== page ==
How To Test The Safety of Your Home Water Supply

Reading Time: 5 minutes

After we recently discovered a problem with our home water filtration system, I began looking for a convenient and affordable way to test the quality of our drinking water. We upgraded our system so that it was practically brand new but I wanted to be reassured that the filter was doing everything it was supposed to.

I came across the First Alert Drinking Water Test Kit on Amazon so decided to give it a try. In the meantime, we continued to either drink bottled water or boil our water at home and thankfully the test kit arrived really fast in the mail.

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The First Alert Test Kit contains everything you need to find out easily and accurately if your drinking water has unsafe levels of 8 common contaminants:

  • Bacteria
  • Lead
  • Pesticides
  • Nitrates/nitrites
  • Chlorine
  • Hardness
  • pH

It includes testing materials for a single sample only, so if you want to test several samples or to compare different samples you will need to order more than one kit.


As I started the testing process I was reminded of one of my earliest jobs when I worked as a laboratory assistant. But don’t worry. These tests are extremely simple to perform at home.

The Water Test Kit tests to EPA standards.


The first test was nitrate which comes from fertilizers and animal waste products. This chemical contaminant is of serious concern for babies and young children as it has been linked to developmental problems and even fatalities.

The test took about one minute to show and as you can see our water was very low in nitrate. I later did a comparison with the tap water, which was slightly higher but still below the recommended EPA limits.


Next was a combined test for chlorine, water hardness, and pH, which provided instant results.

Chlorine byproducts can increase cancer risk, cause stomach discomfort, and have adverse effects on the nervous system. They are also a cause of bad taste and odor in drinking water.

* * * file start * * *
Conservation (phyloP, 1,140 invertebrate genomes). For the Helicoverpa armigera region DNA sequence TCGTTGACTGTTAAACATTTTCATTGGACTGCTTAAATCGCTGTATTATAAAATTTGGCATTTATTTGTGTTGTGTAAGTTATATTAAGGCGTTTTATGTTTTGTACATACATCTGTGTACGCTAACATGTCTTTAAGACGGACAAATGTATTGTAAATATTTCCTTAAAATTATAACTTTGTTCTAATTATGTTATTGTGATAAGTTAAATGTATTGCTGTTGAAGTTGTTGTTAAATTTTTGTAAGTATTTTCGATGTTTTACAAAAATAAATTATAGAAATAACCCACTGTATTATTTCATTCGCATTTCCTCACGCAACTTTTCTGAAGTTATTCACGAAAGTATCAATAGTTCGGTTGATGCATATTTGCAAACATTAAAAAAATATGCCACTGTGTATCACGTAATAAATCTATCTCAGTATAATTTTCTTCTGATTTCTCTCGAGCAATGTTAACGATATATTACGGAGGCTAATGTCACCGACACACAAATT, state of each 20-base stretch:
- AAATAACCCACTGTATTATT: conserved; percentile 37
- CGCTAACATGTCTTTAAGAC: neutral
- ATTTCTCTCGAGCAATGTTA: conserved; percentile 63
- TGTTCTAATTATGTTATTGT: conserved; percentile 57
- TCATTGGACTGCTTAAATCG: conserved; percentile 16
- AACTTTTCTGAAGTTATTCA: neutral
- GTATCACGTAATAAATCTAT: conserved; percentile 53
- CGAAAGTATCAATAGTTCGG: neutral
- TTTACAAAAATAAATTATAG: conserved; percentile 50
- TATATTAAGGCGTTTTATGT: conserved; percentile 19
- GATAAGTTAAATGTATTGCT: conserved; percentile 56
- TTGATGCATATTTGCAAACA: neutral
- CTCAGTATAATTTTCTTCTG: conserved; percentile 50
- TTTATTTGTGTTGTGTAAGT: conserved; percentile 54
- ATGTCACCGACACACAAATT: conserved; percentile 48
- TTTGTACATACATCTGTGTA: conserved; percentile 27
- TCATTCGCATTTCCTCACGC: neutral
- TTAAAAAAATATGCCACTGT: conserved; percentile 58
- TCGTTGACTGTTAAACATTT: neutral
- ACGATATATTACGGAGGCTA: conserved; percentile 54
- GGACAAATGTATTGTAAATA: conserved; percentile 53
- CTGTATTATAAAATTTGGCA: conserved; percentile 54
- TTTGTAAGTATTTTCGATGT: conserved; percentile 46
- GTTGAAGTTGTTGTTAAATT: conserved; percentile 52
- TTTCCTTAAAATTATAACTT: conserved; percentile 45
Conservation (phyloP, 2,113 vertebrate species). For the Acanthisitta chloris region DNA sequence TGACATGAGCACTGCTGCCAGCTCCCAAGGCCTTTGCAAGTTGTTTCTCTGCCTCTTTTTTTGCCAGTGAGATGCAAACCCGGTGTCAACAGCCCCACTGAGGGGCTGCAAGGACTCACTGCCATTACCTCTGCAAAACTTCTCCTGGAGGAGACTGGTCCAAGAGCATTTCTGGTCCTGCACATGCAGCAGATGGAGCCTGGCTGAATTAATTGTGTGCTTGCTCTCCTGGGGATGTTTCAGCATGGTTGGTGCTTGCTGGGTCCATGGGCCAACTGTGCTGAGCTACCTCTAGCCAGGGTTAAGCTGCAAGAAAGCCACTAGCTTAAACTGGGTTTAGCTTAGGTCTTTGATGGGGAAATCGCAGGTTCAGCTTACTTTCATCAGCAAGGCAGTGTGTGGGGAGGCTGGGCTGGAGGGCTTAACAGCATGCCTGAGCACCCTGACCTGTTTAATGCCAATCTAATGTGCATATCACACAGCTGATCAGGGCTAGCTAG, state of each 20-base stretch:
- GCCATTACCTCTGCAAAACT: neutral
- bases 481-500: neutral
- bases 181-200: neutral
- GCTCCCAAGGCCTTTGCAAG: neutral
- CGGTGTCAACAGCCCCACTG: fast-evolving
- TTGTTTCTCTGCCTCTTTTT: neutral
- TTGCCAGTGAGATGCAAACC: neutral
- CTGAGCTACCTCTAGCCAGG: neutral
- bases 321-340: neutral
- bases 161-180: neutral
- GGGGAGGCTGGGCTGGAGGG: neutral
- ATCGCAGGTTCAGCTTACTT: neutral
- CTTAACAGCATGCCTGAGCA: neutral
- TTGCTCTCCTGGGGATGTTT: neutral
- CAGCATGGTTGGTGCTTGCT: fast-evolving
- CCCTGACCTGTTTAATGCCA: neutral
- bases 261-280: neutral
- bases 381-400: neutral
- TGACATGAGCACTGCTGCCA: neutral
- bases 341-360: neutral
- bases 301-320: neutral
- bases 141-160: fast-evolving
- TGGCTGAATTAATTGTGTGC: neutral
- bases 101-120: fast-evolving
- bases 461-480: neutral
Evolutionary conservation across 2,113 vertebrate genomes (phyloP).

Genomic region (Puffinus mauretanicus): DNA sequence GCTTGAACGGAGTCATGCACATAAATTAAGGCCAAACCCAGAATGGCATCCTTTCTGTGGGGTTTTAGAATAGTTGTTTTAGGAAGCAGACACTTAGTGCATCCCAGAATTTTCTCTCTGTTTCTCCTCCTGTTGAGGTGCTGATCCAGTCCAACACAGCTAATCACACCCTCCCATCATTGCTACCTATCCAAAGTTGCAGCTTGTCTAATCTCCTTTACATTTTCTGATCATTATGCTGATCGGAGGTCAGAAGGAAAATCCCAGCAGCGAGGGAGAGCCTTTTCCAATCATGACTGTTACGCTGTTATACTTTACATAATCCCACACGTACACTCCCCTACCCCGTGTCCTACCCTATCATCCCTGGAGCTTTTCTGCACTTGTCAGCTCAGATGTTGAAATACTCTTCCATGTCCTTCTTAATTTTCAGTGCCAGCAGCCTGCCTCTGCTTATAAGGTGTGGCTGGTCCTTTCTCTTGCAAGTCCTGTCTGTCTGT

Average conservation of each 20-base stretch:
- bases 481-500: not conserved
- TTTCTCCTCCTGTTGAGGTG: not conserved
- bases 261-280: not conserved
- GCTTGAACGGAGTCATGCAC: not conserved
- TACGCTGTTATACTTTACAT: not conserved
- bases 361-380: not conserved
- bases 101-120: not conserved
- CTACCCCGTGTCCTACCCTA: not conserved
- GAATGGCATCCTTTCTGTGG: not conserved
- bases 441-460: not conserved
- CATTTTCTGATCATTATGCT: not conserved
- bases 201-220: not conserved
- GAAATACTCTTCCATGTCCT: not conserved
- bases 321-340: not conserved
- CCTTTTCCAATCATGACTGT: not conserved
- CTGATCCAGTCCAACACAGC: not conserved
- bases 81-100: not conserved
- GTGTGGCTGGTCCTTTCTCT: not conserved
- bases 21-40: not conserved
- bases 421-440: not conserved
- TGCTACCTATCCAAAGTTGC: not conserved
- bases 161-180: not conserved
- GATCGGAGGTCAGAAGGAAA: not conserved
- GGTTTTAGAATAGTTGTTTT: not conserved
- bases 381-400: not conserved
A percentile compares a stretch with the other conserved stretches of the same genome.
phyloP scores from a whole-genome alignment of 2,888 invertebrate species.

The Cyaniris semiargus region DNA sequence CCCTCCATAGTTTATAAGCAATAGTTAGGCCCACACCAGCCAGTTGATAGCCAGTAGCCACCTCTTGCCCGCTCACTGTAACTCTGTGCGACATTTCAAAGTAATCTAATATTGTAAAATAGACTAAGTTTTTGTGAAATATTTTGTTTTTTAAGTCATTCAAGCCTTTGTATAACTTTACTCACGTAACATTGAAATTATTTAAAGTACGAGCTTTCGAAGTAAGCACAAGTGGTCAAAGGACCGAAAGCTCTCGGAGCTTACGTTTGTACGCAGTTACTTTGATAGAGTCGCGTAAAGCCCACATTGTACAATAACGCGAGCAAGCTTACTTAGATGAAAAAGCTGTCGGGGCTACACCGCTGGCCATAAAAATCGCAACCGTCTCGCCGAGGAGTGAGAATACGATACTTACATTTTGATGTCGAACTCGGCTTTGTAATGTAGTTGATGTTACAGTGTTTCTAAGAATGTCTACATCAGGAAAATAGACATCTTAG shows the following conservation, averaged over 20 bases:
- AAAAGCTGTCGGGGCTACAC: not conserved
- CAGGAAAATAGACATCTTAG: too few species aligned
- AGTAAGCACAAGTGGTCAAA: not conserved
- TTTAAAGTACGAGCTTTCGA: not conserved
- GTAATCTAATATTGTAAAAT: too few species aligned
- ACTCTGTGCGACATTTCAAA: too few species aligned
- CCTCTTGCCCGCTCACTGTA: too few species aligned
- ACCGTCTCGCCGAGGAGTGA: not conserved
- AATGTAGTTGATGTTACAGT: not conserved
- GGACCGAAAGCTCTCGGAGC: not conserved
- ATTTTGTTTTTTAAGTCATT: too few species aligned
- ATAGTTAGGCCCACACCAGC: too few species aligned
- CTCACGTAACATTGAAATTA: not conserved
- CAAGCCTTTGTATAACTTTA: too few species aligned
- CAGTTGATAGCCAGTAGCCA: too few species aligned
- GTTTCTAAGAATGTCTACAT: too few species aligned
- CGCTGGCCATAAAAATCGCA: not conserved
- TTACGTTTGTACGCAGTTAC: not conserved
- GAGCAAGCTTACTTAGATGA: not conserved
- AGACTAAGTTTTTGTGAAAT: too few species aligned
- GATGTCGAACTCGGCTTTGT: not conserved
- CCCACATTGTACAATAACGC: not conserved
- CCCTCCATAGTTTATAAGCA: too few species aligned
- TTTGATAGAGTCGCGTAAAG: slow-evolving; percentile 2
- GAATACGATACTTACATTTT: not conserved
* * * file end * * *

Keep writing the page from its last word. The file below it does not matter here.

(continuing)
Water described as “hard” is high in dissolved minerals, specifically calcium and magnesium. Hard water is not a health risk – in fact, the health benefits of mineral-rich springs are well-known – but it can cause problems because of mineral buildup on water pipes. It also reduces the efficiency of detergent performance so you need to use more to properly clean dishes and laundry.


As you can see there was no chlorine in the sample and the water hardness was very low.

When it came to testing the pH the result appeared to be somewhere between 6.5 and 7.5. Ideally, water should be at least 7 or slightly higher so I consider this result inconclusive.

If you really want a more accurate reading of the pH levels of your water I wouldn’t rely on this test due to this lack of specificity. You could get a much better result using these pH test strips.

I also did a comparison with the tap water and these results were the same except for hardness, which was closer to 120 – well above the EPA recommendations.

I then performed the tests for lead and pesticides. Lead causes developmental harm, neurological damage, and kidney damage. Pesticides are associated with a higher risk of cancer. These tests took a little longer to give results; ten minutes.

The test for lead was negative, which can be seen by the darker line towards the left.

The pesticide result was either positive or inconclusive due to both lines appearing very light. I repeated the test and the results were the same for both tap and filtered water. So if we want more information about the pesticide levels in our water supply it seems that we need a more sensitive alternative test.

The final test – and the one that I was most concerned with – was for bacteria. Before you can get the results it requires 48 hours, to allow for the growth of any bacteria that are present.


A purple color indicates the absence of bacteria and a yellow color alerts you to the presence of potentially harmful bacteria, such as E. coli. After 48 hours the sample did not change color. This has certainly given me peace of mind that our water supply is now safe for drinking and that the UV filter is an effective method for eliminating bacteria. I’m currently running a test on the tap water for comparison and still waiting for the results.

UPDATE: 26/6/2015

To find out more about our home water supply and to be sure about the safety of our drinking water, I decided to run the test again, while also doing a comparison with the tap water.

The sample on the left is the UV-treated water and on the right is regular tap water. The difference after just 36 hours was obvious!


This test confirms the presence of E.coli in the Siem Reap tap water supply. This is why we are careful to only use filtered water for drinking, cooking, washing our fruits and vegetables, and brushing our teeth.

Overall I would recommend the First Alert Drinking Water Test Kit if you have concerns about the safety of your home water supply, especially bacteria, nitrate, lead, and chlorine. It appears to be less reliable for testing pH and pesticides so you may need to do further evaluations if these qualities are of concern to you.

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